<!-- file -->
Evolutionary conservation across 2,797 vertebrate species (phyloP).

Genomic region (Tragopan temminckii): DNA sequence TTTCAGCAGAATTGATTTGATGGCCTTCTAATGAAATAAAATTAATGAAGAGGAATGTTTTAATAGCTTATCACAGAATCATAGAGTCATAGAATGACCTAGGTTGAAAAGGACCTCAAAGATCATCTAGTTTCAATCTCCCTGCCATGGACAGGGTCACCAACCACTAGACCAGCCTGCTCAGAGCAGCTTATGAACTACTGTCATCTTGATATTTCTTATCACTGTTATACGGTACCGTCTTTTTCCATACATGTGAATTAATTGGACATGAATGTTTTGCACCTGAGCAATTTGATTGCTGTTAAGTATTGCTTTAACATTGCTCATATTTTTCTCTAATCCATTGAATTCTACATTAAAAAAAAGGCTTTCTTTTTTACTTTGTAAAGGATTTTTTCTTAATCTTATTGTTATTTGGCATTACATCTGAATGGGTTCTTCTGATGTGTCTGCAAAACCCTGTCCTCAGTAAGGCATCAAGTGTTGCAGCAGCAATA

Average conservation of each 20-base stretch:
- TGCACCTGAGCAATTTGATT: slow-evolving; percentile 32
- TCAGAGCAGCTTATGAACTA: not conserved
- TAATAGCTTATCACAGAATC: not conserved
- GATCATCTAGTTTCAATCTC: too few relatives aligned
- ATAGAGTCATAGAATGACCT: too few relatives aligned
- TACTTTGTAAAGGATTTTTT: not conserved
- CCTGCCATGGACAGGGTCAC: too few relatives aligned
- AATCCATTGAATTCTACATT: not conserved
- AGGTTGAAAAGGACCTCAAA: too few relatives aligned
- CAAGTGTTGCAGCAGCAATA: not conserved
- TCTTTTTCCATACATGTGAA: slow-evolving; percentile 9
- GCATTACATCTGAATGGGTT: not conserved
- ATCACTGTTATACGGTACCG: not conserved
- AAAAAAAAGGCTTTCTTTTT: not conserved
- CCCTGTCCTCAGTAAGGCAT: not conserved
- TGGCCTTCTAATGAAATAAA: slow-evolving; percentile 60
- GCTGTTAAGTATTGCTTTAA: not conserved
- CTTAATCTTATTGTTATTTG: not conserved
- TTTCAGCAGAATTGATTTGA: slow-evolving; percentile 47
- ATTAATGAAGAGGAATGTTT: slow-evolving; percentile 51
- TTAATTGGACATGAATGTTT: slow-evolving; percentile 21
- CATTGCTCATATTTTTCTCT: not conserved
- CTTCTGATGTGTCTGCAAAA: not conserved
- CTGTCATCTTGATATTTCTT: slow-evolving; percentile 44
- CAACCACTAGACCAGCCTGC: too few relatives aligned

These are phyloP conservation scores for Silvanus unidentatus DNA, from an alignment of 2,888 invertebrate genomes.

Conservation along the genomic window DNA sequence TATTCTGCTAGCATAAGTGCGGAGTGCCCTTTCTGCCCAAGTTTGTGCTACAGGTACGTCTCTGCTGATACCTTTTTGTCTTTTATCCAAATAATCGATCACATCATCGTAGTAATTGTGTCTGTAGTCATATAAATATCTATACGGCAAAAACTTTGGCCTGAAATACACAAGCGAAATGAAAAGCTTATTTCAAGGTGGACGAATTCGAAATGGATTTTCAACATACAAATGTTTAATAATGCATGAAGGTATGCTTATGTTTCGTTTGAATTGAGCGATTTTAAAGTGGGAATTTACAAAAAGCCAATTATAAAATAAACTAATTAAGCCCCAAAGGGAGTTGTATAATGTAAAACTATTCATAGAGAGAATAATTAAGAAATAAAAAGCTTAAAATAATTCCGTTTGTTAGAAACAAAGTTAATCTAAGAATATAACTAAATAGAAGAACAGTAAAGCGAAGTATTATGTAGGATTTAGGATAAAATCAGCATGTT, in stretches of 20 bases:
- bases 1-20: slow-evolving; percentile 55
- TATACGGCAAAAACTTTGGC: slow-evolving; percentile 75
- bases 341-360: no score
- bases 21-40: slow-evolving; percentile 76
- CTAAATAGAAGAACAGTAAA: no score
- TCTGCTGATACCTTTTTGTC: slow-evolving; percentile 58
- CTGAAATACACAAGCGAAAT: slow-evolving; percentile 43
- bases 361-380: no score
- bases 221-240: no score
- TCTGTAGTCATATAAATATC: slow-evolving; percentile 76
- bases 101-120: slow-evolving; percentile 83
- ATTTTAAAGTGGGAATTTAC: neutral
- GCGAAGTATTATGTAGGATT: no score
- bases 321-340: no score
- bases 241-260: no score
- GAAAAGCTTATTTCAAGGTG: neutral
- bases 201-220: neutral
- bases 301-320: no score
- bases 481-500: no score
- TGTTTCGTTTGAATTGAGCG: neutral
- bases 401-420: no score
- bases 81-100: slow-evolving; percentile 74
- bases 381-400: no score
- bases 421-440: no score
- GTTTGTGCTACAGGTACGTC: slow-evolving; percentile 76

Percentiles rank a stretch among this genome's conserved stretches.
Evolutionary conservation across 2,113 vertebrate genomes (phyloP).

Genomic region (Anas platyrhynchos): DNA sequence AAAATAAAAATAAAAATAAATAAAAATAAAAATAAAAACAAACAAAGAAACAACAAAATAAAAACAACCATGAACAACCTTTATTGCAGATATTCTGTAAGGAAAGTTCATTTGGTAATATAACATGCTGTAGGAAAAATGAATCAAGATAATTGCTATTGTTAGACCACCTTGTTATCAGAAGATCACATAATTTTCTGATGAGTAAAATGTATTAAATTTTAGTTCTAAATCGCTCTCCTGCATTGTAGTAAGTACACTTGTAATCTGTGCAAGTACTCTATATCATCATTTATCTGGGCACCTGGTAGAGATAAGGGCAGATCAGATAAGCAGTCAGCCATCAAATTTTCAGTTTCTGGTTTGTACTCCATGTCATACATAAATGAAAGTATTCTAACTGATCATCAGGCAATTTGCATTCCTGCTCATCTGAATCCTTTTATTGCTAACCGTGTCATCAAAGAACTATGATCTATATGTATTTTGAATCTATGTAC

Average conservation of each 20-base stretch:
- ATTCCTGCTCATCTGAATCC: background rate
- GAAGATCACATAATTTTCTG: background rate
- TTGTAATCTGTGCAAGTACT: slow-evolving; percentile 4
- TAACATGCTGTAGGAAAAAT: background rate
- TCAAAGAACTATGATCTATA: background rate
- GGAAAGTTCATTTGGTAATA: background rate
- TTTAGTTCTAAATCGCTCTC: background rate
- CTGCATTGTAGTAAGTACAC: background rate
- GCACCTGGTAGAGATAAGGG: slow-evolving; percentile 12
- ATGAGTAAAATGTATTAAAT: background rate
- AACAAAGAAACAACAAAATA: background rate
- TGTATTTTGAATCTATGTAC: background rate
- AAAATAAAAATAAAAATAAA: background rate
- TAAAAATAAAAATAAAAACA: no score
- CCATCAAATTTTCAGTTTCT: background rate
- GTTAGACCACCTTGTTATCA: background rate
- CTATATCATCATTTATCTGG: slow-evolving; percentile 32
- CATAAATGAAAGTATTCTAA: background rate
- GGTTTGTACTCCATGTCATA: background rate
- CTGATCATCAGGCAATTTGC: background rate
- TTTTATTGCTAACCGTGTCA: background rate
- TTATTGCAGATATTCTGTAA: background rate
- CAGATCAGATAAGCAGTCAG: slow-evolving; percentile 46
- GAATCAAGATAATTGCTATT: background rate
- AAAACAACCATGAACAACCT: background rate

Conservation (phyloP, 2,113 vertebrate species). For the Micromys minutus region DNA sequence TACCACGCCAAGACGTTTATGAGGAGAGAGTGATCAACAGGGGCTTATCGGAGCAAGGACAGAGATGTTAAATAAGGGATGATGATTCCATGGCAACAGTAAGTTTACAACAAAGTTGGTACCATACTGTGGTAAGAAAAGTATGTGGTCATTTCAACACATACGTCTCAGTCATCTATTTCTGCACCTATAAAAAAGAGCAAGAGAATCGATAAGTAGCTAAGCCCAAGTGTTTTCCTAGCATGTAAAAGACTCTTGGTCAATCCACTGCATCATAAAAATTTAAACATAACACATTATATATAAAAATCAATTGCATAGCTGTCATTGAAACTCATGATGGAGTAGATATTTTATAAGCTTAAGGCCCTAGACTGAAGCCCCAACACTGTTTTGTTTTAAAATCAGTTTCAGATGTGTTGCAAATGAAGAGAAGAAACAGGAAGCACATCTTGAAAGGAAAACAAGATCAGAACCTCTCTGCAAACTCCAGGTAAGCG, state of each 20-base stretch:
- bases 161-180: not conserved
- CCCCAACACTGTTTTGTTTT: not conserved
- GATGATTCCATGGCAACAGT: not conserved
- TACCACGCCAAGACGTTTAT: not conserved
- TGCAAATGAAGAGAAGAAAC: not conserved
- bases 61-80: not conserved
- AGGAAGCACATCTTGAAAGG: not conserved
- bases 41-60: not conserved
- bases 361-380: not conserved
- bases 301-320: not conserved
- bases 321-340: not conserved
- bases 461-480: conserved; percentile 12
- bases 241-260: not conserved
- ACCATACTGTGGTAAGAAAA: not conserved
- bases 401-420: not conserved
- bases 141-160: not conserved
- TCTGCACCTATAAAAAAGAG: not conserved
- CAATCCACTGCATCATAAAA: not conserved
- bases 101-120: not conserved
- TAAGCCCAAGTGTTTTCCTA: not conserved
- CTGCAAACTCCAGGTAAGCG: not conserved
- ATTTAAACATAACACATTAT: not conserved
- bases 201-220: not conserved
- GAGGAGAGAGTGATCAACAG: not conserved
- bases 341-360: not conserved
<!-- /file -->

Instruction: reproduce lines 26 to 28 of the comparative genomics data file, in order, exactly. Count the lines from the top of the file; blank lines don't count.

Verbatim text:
- CTTCTGATGTGTCTGCAAAA: not conserved
- CTGTCATCTTGATATTTCTT: slow-evolving; percentile 44
- CAACCACTAGACCAGCCTGC: too few relatives aligned